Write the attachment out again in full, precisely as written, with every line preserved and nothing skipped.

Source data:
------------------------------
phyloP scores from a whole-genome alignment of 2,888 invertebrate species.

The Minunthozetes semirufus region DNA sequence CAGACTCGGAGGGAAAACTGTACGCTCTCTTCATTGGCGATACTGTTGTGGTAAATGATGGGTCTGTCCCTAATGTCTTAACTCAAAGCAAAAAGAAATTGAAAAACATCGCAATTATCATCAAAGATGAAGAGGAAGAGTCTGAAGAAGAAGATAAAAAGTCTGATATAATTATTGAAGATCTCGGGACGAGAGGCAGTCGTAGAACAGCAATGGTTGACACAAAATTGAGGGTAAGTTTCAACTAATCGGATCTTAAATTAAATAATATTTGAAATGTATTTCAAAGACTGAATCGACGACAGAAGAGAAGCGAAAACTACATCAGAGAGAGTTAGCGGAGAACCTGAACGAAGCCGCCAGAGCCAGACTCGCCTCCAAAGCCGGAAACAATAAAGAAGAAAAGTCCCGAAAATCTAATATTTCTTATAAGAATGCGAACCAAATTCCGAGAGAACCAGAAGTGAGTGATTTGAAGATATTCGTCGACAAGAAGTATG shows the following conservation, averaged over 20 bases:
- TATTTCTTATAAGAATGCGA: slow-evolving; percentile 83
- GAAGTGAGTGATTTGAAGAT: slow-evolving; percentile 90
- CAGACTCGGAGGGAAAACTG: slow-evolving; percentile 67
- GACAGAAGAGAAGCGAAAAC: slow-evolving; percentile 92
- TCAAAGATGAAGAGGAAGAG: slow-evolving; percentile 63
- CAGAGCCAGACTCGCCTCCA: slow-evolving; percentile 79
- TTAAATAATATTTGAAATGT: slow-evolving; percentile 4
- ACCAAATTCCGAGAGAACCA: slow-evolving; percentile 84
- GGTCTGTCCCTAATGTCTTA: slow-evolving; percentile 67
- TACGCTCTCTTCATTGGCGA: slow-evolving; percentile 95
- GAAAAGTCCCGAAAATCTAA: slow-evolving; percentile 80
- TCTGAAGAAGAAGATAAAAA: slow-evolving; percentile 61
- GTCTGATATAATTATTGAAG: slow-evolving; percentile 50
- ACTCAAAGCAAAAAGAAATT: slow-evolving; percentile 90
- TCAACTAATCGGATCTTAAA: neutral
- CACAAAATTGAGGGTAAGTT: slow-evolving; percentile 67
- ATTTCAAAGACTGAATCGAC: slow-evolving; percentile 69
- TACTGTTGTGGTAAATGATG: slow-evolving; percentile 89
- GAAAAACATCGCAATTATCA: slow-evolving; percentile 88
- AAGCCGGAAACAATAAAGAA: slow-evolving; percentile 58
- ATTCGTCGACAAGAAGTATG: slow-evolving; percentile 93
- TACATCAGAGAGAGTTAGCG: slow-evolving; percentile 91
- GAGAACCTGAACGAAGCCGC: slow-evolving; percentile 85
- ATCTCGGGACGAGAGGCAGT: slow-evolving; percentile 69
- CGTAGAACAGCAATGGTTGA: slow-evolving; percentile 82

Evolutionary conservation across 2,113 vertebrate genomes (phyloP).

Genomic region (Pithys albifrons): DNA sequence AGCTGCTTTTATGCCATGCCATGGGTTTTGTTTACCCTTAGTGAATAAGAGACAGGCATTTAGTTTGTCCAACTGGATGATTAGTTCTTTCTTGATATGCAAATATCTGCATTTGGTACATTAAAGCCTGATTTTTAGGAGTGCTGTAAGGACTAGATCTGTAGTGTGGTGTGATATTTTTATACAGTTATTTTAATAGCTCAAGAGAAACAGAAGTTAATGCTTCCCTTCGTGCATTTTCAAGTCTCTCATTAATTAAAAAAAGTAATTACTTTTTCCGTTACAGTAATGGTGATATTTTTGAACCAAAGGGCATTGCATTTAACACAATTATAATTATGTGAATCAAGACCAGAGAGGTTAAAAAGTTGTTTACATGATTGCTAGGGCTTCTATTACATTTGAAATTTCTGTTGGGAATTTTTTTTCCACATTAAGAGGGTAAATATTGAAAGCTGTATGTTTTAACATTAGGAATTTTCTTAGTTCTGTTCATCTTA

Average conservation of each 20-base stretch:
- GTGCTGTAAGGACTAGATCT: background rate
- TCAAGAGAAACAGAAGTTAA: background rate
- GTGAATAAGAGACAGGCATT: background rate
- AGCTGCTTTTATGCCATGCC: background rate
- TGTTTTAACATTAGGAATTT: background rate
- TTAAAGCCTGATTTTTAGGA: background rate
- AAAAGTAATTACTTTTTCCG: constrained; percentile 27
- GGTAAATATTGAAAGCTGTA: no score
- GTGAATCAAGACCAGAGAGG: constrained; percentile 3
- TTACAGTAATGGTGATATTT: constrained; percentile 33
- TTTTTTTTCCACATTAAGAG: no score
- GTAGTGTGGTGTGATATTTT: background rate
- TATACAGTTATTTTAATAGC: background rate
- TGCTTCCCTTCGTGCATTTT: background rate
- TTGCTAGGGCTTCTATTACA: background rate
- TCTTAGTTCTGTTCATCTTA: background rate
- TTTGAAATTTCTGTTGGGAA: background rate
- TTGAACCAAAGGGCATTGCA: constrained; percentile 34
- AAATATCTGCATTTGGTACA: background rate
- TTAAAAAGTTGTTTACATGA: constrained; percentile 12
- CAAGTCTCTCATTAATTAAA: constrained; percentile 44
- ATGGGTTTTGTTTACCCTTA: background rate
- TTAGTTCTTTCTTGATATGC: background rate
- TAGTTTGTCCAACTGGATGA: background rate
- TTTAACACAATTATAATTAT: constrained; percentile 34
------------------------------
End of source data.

phyloP scores from a whole-genome alignment of 2,888 invertebrate species.

The Minunthozetes semirufus region DNA sequence CAGACTCGGAGGGAAAACTGTACGCTCTCTTCATTGGCGATACTGTTGTGGTAAATGATGGGTCTGTCCCTAATGTCTTAACTCAAAGCAAAAAGAAATTGAAAAACATCGCAATTATCATCAAAGATGAAGAGGAAGAGTCTGAAGAAGAAGATAAAAAGTCTGATATAATTATTGAAGATCTCGGGACGAGAGGCAGTCGTAGAACAGCAATGGTTGACACAAAATTGAGGGTAAGTTTCAACTAATCGGATCTTAAATTAAATAATATTTGAAATGTATTTCAAAGACTGAATCGACGACAGAAGAGAAGCGAAAACTACATCAGAGAGAGTTAGCGGAGAACCTGAACGAAGCCGCCAGAGCCAGACTCGCCTCCAAAGCCGGAAACAATAAAGAAGAAAAGTCCCGAAAATCTAATATTTCTTATAAGAATGCGAACCAAATTCCGAGAGAACCAGAAGTGAGTGATTTGAAGATATTCGTCGACAAGAAGTATG shows the following conservation, averaged over 20 bases:
- TATTTCTTATAAGAATGCGA: slow-evolving; percentile 83
- GAAGTGAGTGATTTGAAGAT: slow-evolving; percentile 90
- CAGACTCGGAGGGAAAACTG: slow-evolving; percentile 67
- GACAGAAGAGAAGCGAAAAC: slow-evolving; percentile 92
- TCAAAGATGAAGAGGAAGAG: slow-evolving; percentile 63
- CAGAGCCAGACTCGCCTCCA: slow-evolving; percentile 79
- TTAAATAATATTTGAAATGT: slow-evolving; percentile 4
- ACCAAATTCCGAGAGAACCA: slow-evolving; percentile 84
- GGTCTGTCCCTAATGTCTTA: slow-evolving; percentile 67
- TACGCTCTCTTCATTGGCGA: slow-evolving; percentile 95
- GAAAAGTCCCGAAAATCTAA: slow-evolving; percentile 80
- TCTGAAGAAGAAGATAAAAA: slow-evolving; percentile 61
- GTCTGATATAATTATTGAAG: slow-evolving; percentile 50
- ACTCAAAGCAAAAAGAAATT: slow-evolving; percentile 90
- TCAACTAATCGGATCTTAAA: neutral
- CACAAAATTGAGGGTAAGTT: slow-evolving; percentile 67
- ATTTCAAAGACTGAATCGAC: slow-evolving; percentile 69
- TACTGTTGTGGTAAATGATG: slow-evolving; percentile 89
- GAAAAACATCGCAATTATCA: slow-evolving; percentile 88
- AAGCCGGAAACAATAAAGAA: slow-evolving; percentile 58
- ATTCGTCGACAAGAAGTATG: slow-evolving; percentile 93
- TACATCAGAGAGAGTTAGCG: slow-evolving; percentile 91
- GAGAACCTGAACGAAGCCGC: slow-evolving; percentile 85
- ATCTCGGGACGAGAGGCAGT: slow-evolving; percentile 69
- CGTAGAACAGCAATGGTTGA: slow-evolving; percentile 82

Evolutionary conservation across 2,113 vertebrate genomes (phyloP).

Genomic region (Pithys albifrons): DNA sequence AGCTGCTTTTATGCCATGCCATGGGTTTTGTTTACCCTTAGTGAATAAGAGACAGGCATTTAGTTTGTCCAACTGGATGATTAGTTCTTTCTTGATATGCAAATATCTGCATTTGGTACATTAAAGCCTGATTTTTAGGAGTGCTGTAAGGACTAGATCTGTAGTGTGGTGTGATATTTTTATACAGTTATTTTAATAGCTCAAGAGAAACAGAAGTTAATGCTTCCCTTCGTGCATTTTCAAGTCTCTCATTAATTAAAAAAAGTAATTACTTTTTCCGTTACAGTAATGGTGATATTTTTGAACCAAAGGGCATTGCATTTAACACAATTATAATTATGTGAATCAAGACCAGAGAGGTTAAAAAGTTGTTTACATGATTGCTAGGGCTTCTATTACATTTGAAATTTCTGTTGGGAATTTTTTTTCCACATTAAGAGGGTAAATATTGAAAGCTGTATGTTTTAACATTAGGAATTTTCTTAGTTCTGTTCATCTTA

Average conservation of each 20-base stretch:
- GTGCTGTAAGGACTAGATCT: background rate
- TCAAGAGAAACAGAAGTTAA: background rate
- GTGAATAAGAGACAGGCATT: background rate
- AGCTGCTTTTATGCCATGCC: background rate
- TGTTTTAACATTAGGAATTT: background rate
- TTAAAGCCTGATTTTTAGGA: background rate
- AAAAGTAATTACTTTTTCCG: constrained; percentile 27
- GGTAAATATTGAAAGCTGTA: no score
- GTGAATCAAGACCAGAGAGG: constrained; percentile 3
- TTACAGTAATGGTGATATTT: constrained; percentile 33
- TTTTTTTTCCACATTAAGAG: no score
- GTAGTGTGGTGTGATATTTT: background rate
- TATACAGTTATTTTAATAGC: background rate
- TGCTTCCCTTCGTGCATTTT: background rate
- TTGCTAGGGCTTCTATTACA: background rate
- TCTTAGTTCTGTTCATCTTA: background rate
- TTTGAAATTTCTGTTGGGAA: background rate
- TTGAACCAAAGGGCATTGCA: constrained; percentile 34
- AAATATCTGCATTTGGTACA: background rate
- TTAAAAAGTTGTTTACATGA: constrained; percentile 12
- CAAGTCTCTCATTAATTAAA: constrained; percentile 44
- ATGGGTTTTGTTTACCCTTA: background rate
- TTAGTTCTTTCTTGATATGC: background rate
- TAGTTTGTCCAACTGGATGA: background rate
- TTTAACACAATTATAATTAT: constrained; percentile 34